Exciting news! World War III is busting out all over – in the Middle East, Eastern Europe, and East Asia! For perplexed souls wondering how the earth got itself into such a sorry mess, here’s a political lexicon to help make sense of it all.
Terrorism: Extreme violence directed at U.S. interests.
Shock and Awe: Extreme violence directed at people the U.S. doesn’t like. e.g. Saddam Hussein.
Freedom Fighter: Anyone who practices extreme violence in an authorized manner, e.g. Osama bin Laden when he was fighting the Soviets in Afghanistan.
Terrorist: Anyone who practices extreme violence in an unauthorized manner, e.g. Osama bin Laden after he turned against the United States in 1998.
Islam: Noble religious tradition dating from the seventh century.
Islamism: Noble religious tradition taken to political extremes.
Jihad: Noble religious tradition taken to violent extremes. Laudable when aligned with U.S. interests as in Afghanistan in the 1980s. (See “freedom fighter.”) Reprehensible when not.
Sectarian: Any Shiite who behaves in a way prejudicial to Sunni interests, e.g. Iraqi prime minister Nuri al-Maliki.
Non-sectarian: Any Sunni who behaves in a way prejudicial to Shiite interests, e.g. King Abdullah of Saudi Arabia.
Extremist: Any Muslim who turns Islam into a source of hatred and fanaticism, e.g. Al Qaeda, Al-Nusra, Islamic State of Iraq and al-Sham (ISIS).
Moderate: Any citizen of a pro-U.S. Persian Gulf state even if he funds Al Qaeda, Al-Nusra, or ISIS.
Axis of Evil: Formerly Iran, Iraq, and North Korea, but since reconfigured now that Baghdad is in the U.S. fold and Iran may be needed to beat back ISIS. Putin’s Russia and Nicolas Maduro’s Venezuela may be added at some future date.
Bush Doctrine (“If you harbor a terrorist, you’re equally as guilty as the terrorists”): Formerly applicable to Syria, Iran, and Afghanistan under the Taliban, but never to Saudi Arabia even though Hillary Clinton admitted back when she was secretary of state that Saudis “constitute the most significant source of funding to Sunni terrorist groups worldwide.” Kuwait and Qatar are also exempt, as are Turkey and Jordan even though they have allowed terrorists to use their territory to stage attacks inside Syria. Applicability to Iran currently uncertain.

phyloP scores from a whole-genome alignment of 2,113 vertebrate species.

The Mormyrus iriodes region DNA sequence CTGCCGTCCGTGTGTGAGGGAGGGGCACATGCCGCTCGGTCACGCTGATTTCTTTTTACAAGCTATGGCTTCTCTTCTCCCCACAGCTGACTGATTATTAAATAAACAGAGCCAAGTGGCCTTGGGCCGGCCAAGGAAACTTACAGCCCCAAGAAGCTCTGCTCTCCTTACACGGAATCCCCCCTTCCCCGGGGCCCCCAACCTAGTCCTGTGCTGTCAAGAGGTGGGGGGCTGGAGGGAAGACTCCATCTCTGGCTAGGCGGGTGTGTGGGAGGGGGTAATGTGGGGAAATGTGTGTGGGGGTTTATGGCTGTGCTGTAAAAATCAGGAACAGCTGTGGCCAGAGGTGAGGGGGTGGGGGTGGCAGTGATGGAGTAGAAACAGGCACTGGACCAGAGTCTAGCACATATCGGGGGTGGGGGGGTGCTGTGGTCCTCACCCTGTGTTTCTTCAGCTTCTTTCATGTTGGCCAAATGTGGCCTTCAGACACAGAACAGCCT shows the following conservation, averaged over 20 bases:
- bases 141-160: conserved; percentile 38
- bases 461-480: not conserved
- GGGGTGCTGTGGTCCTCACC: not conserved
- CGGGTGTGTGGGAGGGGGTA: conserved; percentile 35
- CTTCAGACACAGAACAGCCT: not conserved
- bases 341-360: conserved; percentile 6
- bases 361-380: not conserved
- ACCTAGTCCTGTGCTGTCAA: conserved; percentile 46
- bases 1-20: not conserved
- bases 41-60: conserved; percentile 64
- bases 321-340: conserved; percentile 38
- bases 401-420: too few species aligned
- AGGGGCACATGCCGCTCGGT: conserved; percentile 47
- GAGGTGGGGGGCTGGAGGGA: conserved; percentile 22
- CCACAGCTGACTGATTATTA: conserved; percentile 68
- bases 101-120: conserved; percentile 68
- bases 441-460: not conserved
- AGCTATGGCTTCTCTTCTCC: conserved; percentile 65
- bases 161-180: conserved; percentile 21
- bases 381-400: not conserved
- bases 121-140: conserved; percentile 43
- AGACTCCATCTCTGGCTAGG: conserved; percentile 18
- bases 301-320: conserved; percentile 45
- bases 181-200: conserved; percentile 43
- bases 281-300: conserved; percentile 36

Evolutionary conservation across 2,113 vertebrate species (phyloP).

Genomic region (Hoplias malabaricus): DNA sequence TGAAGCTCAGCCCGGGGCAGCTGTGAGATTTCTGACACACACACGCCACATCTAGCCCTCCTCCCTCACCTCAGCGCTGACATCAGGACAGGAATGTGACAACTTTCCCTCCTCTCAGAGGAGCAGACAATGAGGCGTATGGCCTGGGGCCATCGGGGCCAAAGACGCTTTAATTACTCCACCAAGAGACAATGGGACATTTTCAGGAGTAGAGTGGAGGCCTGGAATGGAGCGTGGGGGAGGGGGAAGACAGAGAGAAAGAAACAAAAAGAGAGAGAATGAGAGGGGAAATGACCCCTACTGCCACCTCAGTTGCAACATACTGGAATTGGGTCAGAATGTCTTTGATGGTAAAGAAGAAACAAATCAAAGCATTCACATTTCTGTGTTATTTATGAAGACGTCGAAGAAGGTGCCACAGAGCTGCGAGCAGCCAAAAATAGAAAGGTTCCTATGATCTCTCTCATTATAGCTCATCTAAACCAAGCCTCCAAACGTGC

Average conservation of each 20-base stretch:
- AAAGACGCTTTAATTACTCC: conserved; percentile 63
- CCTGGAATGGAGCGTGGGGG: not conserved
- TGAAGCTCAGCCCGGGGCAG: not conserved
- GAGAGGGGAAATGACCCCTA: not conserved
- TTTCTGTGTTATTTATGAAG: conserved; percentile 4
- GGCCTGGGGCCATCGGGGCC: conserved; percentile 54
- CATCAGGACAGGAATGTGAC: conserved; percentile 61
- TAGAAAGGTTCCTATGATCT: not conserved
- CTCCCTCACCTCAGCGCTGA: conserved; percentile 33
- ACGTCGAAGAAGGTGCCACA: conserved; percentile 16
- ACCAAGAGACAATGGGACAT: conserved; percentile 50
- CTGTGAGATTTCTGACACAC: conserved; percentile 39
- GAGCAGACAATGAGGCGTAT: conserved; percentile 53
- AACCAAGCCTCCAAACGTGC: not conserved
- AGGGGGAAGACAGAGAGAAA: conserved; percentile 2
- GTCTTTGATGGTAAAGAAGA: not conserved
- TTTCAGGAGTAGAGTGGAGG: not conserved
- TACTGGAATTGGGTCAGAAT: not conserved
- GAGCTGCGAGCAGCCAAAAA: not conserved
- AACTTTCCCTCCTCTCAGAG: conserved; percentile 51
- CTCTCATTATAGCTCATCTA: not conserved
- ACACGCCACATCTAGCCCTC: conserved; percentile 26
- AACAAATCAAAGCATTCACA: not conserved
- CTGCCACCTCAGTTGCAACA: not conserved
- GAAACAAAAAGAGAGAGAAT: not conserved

Democracy: Essential goal for all Middle Eastern states except certain Sunni oil producers in the Persian Gulf.
Repression: What Bashar al-Assad did in crushing popular protests in 2011.
Restoring Law and Order: What U.S. ally Bahrain did in crushing popular protests in 2011.
Propaganda: Information, communications, etc. contrary to U.S. interests.
Crude propaganda: Russian information, communications, etc. contrary to U.S. interests.
Caricatures in the Russian media’s fun-house mirror: Moscow’s cockeyed view of world events in The New York Times’ offhand description. (See Andrew E. Kramer, “Front and Center in Ukraine Race, a Leader of the Far Right,” Mar. 11, 2014.)
Caricatures in the American media’s fun-house mirror: Contradiction in terms since U.S. media are always rigorously objective.
World War II: Great military conflict won by Tom Hanks at D-Day.
Battle of Stalingrad: Great military conflict that can be safely ignored since everyone knows the combatants were morally indistinguishable. For an extended disquisition on Soviet-Nazi moral equivalency, see Timothy Snyder, Bloodlands: Europe Between Hitler and Stalin, 2010.
Genocide: Greatest conceivable political crime unless it involves the Syrian Alawites, in which case it is simply part of the price of ridding Syria of Assad family tyranny. (Sorry about that.)
Safe Haven: Something that John Kerry says that ISIS must absolutely be denied, except in Syria where the U.S. has been providing it for years by sponsoring sectarian warfare against the Assad regime.
Political debate: A process that lesser countries engage in but never the U.S. because Americans know what’s right without even having to think about it.
Indispensable nation: America due to its unerring moral compass.
American exceptionalism: The doctrine that the aforementioned moral compass exempts the U.S. from ordinary legal standards and allows it to assume the role of global dictator.
Energy conservation: Something for dispensable nations to worry about.
Bonus question: How do you tell a good neo-Nazi from a bad neo-Nazi?
Answer: A bad neo-Nazi is someone like France’s Jean-Marie Le Pen, who taunts Jews and makes light of the Holocaust. An even worse neo-Nazi is one who gains real political power, e.g. the Jobbik Party following its strong showing in the Hungarian elections last January or Jörg Haider when his far-right Austrian Freedom Party became part of the ruling coalition in the year 2000. But a neo-Nazi who becomes part of a pro-U.S. government in an important swing state is another story. This is why Svoboda Party leader Oleh Tyahnybok, who once railed against “the Moscow-Jewish mafia” ruling the Ukraine, was granted a friendly photo op with assistant U.S. secretary of state Victoria Nuland in February. Anti-Semitism is very bad unless it’s on the side of the U.S., in which case it’s no longer anti-Semitism at all.